In the National Post, a Canadian national newspaper, columnist George Jonas writes quite a peculiar article defending the legality of abortion. In doing so, he lists a number of reasons why he actually opposes the killing of unborn children, but he still says that abortion should be legal.
He breaks down a lot of the common pro-abortion arguments, talking about how women are the ones who choose to undergo actions which lead to pregnancy and how people already break laws anyway, and he acknowledges the personhood of the unborn. He admits that abortion is killing a person. Yet he believes that it should be legal anyway. Why?
The fact that abortion is killing, though, doesn’t dispose of the matter. All societies, religious societies included, authorize individuals, sometimes classes of individuals, to kill for certain reasons. Judges, parents, police officers, ship’s captains, inquisitors, soldiers, executioners and others have been entitled to terminate human lives, provided they did so for compelling reasons.
… But while I call abortion killing — in fact, I call it an abomination — I’ve no urge to jail people for everything I abominate. I leave that to my “liberal” friends. I actually believe the state has no business in the bed-chambers of the nation, not even when they turn into death-chambers. I fear the state. Although, absent interference, what emerges from the womb in nine months is a citizen, not a tissue sample, I argue that it’s the parents who should decide its fate, not the government.
… In ancient Sparta parents used to toss their substandard children off a cliff called the Taigetos. Spartan society had no use for physically infirm children. We find this shocking. Our preference is to kill healthy children. The year we appointed Dr. Henry Morgentaler to the Order of Canada for aborting unwanted fetuses was the year we released Robert Latimer after nearly a decade in jail for having killed his disabled daughter.
Imagine a time-travelling spaceship of Spartan tourists discovering that in this destination the natives jail parents for killing incurably sick children, but honour doctors who kill perfectly healthy children at their parents’ behest. It’s lucky Canada doesn’t rely on time-space travel tourism from antiquity.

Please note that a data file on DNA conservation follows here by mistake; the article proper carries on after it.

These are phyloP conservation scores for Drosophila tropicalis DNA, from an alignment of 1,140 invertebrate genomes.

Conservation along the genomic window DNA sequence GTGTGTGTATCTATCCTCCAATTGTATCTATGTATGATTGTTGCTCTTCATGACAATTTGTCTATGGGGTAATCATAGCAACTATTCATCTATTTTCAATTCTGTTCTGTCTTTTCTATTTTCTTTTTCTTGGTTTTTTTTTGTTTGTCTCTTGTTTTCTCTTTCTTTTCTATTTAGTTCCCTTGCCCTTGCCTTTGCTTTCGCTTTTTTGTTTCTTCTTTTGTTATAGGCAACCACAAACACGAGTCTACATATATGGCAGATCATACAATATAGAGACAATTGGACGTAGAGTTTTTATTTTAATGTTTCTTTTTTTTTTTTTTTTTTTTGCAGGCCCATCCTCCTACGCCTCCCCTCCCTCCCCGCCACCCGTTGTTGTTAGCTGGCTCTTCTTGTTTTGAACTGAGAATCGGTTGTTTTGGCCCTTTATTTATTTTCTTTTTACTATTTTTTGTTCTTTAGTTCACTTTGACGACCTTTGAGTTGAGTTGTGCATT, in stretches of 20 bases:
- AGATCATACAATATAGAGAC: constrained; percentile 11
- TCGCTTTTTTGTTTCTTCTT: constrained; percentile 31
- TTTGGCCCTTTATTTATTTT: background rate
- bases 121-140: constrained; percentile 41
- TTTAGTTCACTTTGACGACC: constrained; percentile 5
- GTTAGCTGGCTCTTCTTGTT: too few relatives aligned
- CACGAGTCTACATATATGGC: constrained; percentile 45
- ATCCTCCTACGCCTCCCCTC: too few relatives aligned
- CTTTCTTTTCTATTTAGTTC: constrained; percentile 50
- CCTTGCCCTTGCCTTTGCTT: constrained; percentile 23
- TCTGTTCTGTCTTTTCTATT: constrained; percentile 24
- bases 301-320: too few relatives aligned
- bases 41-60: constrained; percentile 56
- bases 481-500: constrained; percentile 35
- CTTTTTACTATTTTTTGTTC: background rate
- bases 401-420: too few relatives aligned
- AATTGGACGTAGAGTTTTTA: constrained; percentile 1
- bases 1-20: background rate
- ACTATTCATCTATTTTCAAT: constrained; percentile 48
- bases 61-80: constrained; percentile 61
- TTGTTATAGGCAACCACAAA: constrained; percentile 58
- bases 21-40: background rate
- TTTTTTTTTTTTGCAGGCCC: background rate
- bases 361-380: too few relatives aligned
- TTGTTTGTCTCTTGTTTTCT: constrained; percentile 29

So even though an unborn child is a person, and to abort the unborn child is to kill him, we should still be allowed to do so because…the government shouldn’t intervene in our bedchambers? It’s the most nonsensical argument for the legalization of abortion that one could make. If a husband rapes his wife, it’s still a crime. But by Jonas’s logic, should it not be? After all, it happened in their bedchambers, and we don’t want to give the “state” too much power, now, do we?
If we accept the science of embryology, which tells us that an unborn child is a distinct, separate person from the mother, we must then accept that abortion is the killing of that person. If we accept the science, then we cannot accept abortion.
It is one thing to argue that the government should be limited in the amount of power and authority it possesses. But no one argues that the government is wrong for making certain crimes illegal – robbery, rape, murder – so why should the killing of an unborn child be any different? Jonas never answers that question, and probably because he knows the truth in his heart already.
If abortion is killing an innocent person, which he admits that it is, then there is no reason it should remain legal. If we accept the killing of the most vulnerable among us, then why should we even bother to make any killing illegal?